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Low Levels of Iron? You May Be at Risk of Iron Deficiency Anemia

Medically reviewed by Jobelle Ann Dela Cruz Bigalbal, MD · General Practitioner

Written by Tracey Romero · Updated Jun 03, 2021

    Low Levels of Iron? You May Be at Risk of Iron Deficiency Anemia

    Iron is one of the most abundant materials on the planet. It is used to build houses and infrastructure, and iron enables plants to produce chlorophyll. Iron also plays an important role in the human body, and when you don’t have enough of it, the result is iron deficiency anemia.

    Iron is needed by hemoglobin, a protein in the blood that’s responsible for bringing oxygen to the organs that need it. It is also responsible for the unique red shade of blood.

    Some people develop an iron-deficiency for various reasons. This condition is called anemia. 

    Learn more about iron-deficiency anemia, its causes, symptoms, treatment, and what you can do to prevent this condition.

    What Is Iron-Deficiency Anemia?

    According to the National Heart, Lung, and Blood Institute, anemia is the most common blood disorder. Anemia has many types, but is usually regarded as a shortage of red blood cells or impaired function of the red blood cells. There are different types of anemia namely:

    • Iron-deficiency anemia: This type of anemia results from a lack of iron in the blood.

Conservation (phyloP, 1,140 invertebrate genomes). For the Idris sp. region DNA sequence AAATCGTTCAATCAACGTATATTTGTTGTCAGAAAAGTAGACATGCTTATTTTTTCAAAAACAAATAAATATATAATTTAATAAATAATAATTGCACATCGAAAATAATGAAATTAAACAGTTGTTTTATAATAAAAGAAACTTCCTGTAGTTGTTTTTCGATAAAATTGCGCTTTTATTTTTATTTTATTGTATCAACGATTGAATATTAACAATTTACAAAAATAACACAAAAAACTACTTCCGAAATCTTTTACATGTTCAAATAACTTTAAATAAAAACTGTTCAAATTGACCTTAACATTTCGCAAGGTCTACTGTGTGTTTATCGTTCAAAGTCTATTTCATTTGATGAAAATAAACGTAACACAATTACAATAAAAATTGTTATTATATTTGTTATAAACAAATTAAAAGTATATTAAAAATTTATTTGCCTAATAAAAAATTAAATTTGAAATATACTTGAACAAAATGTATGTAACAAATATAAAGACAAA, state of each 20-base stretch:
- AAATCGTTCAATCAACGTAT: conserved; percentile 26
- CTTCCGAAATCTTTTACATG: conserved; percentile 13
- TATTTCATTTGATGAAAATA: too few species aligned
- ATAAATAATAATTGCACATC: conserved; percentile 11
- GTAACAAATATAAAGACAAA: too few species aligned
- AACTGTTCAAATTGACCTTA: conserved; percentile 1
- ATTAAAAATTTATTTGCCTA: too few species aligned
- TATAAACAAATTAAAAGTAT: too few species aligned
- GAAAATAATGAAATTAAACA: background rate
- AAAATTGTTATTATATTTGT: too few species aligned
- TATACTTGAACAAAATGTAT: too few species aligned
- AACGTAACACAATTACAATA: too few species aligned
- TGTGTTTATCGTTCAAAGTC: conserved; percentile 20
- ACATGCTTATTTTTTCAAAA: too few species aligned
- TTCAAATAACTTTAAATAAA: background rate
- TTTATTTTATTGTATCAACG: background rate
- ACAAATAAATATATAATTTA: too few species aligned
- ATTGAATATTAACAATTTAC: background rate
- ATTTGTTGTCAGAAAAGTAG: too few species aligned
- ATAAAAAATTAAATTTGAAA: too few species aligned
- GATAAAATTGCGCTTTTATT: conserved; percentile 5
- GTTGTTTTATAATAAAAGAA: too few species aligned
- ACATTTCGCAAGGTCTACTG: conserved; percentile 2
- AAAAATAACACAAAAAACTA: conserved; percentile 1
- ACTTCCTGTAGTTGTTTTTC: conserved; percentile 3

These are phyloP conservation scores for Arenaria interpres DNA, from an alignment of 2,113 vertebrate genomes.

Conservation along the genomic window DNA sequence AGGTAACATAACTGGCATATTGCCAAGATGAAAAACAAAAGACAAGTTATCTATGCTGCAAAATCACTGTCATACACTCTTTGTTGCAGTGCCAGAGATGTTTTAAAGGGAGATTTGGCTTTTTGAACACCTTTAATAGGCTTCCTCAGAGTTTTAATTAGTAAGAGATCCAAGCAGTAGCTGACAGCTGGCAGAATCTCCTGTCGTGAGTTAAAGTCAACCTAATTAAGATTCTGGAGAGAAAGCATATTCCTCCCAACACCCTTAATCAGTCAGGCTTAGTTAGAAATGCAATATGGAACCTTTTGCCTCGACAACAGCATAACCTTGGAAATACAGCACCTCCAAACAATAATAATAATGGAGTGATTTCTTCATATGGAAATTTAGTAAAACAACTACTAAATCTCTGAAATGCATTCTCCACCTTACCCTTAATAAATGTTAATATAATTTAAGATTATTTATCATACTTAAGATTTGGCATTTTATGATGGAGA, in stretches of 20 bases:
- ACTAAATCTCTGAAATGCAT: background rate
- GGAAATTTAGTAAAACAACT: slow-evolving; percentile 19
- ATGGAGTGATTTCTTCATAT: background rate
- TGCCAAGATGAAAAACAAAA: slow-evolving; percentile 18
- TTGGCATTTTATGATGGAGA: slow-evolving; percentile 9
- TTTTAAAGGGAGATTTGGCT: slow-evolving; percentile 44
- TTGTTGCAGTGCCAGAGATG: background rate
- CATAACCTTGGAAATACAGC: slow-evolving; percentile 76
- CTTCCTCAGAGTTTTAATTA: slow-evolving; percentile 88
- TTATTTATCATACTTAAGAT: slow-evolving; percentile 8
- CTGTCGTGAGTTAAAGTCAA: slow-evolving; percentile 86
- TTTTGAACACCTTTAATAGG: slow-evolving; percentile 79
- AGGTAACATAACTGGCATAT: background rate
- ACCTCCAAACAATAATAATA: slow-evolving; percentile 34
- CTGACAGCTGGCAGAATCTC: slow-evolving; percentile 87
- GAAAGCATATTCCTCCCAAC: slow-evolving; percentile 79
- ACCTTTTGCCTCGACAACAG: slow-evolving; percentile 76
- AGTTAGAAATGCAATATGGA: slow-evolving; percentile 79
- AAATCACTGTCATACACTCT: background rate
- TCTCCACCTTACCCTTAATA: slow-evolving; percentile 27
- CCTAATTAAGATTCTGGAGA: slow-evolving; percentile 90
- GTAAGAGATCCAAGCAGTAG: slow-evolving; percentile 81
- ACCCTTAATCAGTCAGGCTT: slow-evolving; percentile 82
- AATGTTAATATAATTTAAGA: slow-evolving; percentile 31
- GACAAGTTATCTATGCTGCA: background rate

• Aplastic anemia: When the bone marrow stops producing enough blood cells it results in aplastic anemia.
    • Hemolytic anemia: This occurs when red blood cells get destroyed in the bloodstream or the spleen.
    • Sickle cell anemia: Sickle cell anemia occurs when there’s a shortage of red blood cells due to irregularities in their shape.
    • Vitamin-deficiency anemia: This results from a deficiency in vitamin B12 and folic acid. 

    Iron-deficiency anemia is a more common type of anemia, and it happens when there is insufficient iron in the body. Iron is needed to make hemoglobin which enables red blood cells to carry oxygen to the different parts of the body. This means that iron-deficiency anemia causes a shortage of red blood cells needed to transport oxygen to different body organs.

    Causes of Iron-Deficiency Anemia

    Iron-deficiency anemia can be caused by a variety of factors that depend on how much iron there is in the body. Simply put, iron deficiency happens if the body can’t absorb enough iron, or if the body loses too much. Causes include:

  • Blood loss: Red blood cells contain iron. Consequently, losing blood means losing iron. Some conditions like colorectal cancer, a colon polyp, peptic ulcer, or hiatal hernia may also cause bleeding over a long period of time, which can result in anemia. 
  • Insufficient iron intake: Diet is also an important factor to consider because food can also be a source of iron for the body. Not ingesting enough can lead to an iron-deficiency.
  • Conditions that make it hard to absorb iron: The small intestine is responsible for absorbing iron from the food you eat. Conditions that affect the small intestine like celiac disease can lead to anemia, because of the body’s inability to absorb more iron. You can also develop iron-deficiency anemia if your small intestine has been surgically removed.
  • Women and Iron-Deficiency Anemia

    Women are more prone to anemia compared to men. They can have low iron levels in the body for the follow reasons: